10-11 But the two men reached out and pulled Lot inside the house, locking the door. Then they struck blind the men who were trying to break down the door, both leaders and followers, leaving them groping in the dark.

12-13 The two men said to Lot, “Do you have any other family here? Sons, daughters—anybody in the city? Get them out of here, and now! We’re going to destroy this place. The outcries of victims here toGod are deafening; we’ve been sent to blast this place into oblivion.”

14 Lot went out and warned the fiancés of his daughters, “Evacuate this place; God is about to destroy this city!” But his daughters’ would-be husbands treated it as a joke.

15 At break of day, the angels pushed Lot to get going, “Hurry. Get your wife and two daughters out of here before it’s too late and you’re caught in the punishment of the city.”

16-17 Lot was dragging his feet. The men grabbed Lot’s arm, and the arms of his wife and daughters—God was so merciful to them!—and dragged them to safety outside the city. When they had them outside, Lot was told, “Now run for your life! Don’t look back! Don’t stop anywhere on the plain—run for the hills or you’ll be swept away.”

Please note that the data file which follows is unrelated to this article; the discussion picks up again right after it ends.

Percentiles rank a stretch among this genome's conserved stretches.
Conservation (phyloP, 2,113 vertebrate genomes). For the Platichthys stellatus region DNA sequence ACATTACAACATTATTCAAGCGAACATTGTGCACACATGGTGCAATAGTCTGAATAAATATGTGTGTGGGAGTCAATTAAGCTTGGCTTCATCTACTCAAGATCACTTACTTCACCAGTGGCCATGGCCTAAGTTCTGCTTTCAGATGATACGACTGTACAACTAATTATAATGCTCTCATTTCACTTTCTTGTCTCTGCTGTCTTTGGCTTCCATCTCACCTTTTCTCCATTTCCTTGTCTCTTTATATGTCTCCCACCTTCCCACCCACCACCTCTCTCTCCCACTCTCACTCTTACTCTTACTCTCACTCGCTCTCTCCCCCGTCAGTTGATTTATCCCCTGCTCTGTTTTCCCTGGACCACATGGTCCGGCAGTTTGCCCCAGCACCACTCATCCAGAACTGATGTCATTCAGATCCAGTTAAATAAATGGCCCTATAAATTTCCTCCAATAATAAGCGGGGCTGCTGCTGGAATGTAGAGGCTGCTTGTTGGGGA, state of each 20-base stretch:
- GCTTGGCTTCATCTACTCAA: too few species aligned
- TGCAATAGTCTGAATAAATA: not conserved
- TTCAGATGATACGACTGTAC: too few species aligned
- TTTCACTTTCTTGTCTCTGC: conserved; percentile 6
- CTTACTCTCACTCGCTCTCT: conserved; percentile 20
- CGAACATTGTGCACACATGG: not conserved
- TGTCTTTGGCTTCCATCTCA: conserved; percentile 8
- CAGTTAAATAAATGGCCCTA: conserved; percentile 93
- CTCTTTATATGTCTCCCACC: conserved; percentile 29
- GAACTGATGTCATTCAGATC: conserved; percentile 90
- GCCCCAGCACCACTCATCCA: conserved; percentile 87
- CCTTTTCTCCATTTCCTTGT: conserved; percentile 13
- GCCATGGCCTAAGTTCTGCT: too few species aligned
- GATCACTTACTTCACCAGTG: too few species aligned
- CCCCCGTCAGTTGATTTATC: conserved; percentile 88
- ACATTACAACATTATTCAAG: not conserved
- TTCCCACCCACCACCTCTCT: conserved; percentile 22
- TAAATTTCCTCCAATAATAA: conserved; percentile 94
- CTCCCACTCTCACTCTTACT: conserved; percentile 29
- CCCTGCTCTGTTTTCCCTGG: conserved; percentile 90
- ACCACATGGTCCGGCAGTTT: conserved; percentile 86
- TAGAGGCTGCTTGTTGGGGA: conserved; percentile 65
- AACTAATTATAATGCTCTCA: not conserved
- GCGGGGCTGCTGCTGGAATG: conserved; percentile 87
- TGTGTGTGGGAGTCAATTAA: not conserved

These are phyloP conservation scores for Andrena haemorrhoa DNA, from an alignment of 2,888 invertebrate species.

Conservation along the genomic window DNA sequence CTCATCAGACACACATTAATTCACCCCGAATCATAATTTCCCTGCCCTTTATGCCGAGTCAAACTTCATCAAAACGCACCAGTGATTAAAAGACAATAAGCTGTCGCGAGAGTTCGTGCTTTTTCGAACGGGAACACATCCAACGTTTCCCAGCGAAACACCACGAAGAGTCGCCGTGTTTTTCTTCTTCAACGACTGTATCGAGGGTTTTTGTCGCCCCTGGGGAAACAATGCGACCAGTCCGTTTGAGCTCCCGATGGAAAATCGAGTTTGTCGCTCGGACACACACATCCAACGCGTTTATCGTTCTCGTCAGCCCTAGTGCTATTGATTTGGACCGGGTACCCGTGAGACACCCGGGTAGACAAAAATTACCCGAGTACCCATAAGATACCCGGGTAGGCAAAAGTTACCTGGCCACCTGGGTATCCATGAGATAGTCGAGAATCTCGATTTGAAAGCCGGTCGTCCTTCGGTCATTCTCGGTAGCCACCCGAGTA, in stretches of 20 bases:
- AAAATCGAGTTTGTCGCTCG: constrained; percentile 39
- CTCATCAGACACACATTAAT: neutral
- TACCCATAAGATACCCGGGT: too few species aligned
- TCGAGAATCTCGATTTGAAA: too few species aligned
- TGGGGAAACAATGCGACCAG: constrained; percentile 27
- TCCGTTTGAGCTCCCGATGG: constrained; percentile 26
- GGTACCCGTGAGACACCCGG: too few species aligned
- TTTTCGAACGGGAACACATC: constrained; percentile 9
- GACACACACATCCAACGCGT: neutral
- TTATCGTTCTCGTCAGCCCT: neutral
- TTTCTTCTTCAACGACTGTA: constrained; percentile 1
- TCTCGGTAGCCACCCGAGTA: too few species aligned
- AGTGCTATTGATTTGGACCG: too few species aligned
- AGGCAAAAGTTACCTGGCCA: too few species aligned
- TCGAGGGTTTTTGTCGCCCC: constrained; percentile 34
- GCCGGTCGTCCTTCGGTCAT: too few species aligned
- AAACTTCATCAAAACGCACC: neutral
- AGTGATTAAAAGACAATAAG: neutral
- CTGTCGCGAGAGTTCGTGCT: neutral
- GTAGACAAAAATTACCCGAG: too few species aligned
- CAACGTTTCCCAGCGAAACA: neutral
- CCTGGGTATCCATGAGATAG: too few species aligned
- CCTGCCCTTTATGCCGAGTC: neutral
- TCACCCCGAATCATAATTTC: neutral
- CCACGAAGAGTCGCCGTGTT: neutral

Sodom and Gomorrah, so often a phrase used to describe depravity- particularly of the homosexual kind.

You know the rest of the strange old story- how Lot pleaded for the city to be saved, but how in the end he and his family escaped, only for his wife to look back and be turned into a pillar of salt. It is a story that has all sorts of uncomfortable echoes as we tell it within our culture. How do we understand the sexual politics? The treatment of women? What is God condoning and what is God regarding as reprehensible?

But here I want to offer you this story as an image of how a people might abuse outsiders within our communities– how we might see them as less-than-human, how we might be able to demonise them to project our own fears of the unknown, or to meet our own baser fantasies.

Lot and his family (along with the two visiting angels) are the heroes of the story rather than the city dwellers themselves, and this changes everything.

Let us be suspicious of the politics of hate and fear, wherever we see it, and let us listen carefully to the stories of real people. Particularly people in exile.

A change of view (using high explosives…)

firth of clyde, night time


For years, the view along the Clyde has been dominated by the chimney from Inverkip power station. It is (or was) the highest free standing man made structure in Scotland; 20,000 tonnes of concrete piled 237 meters high.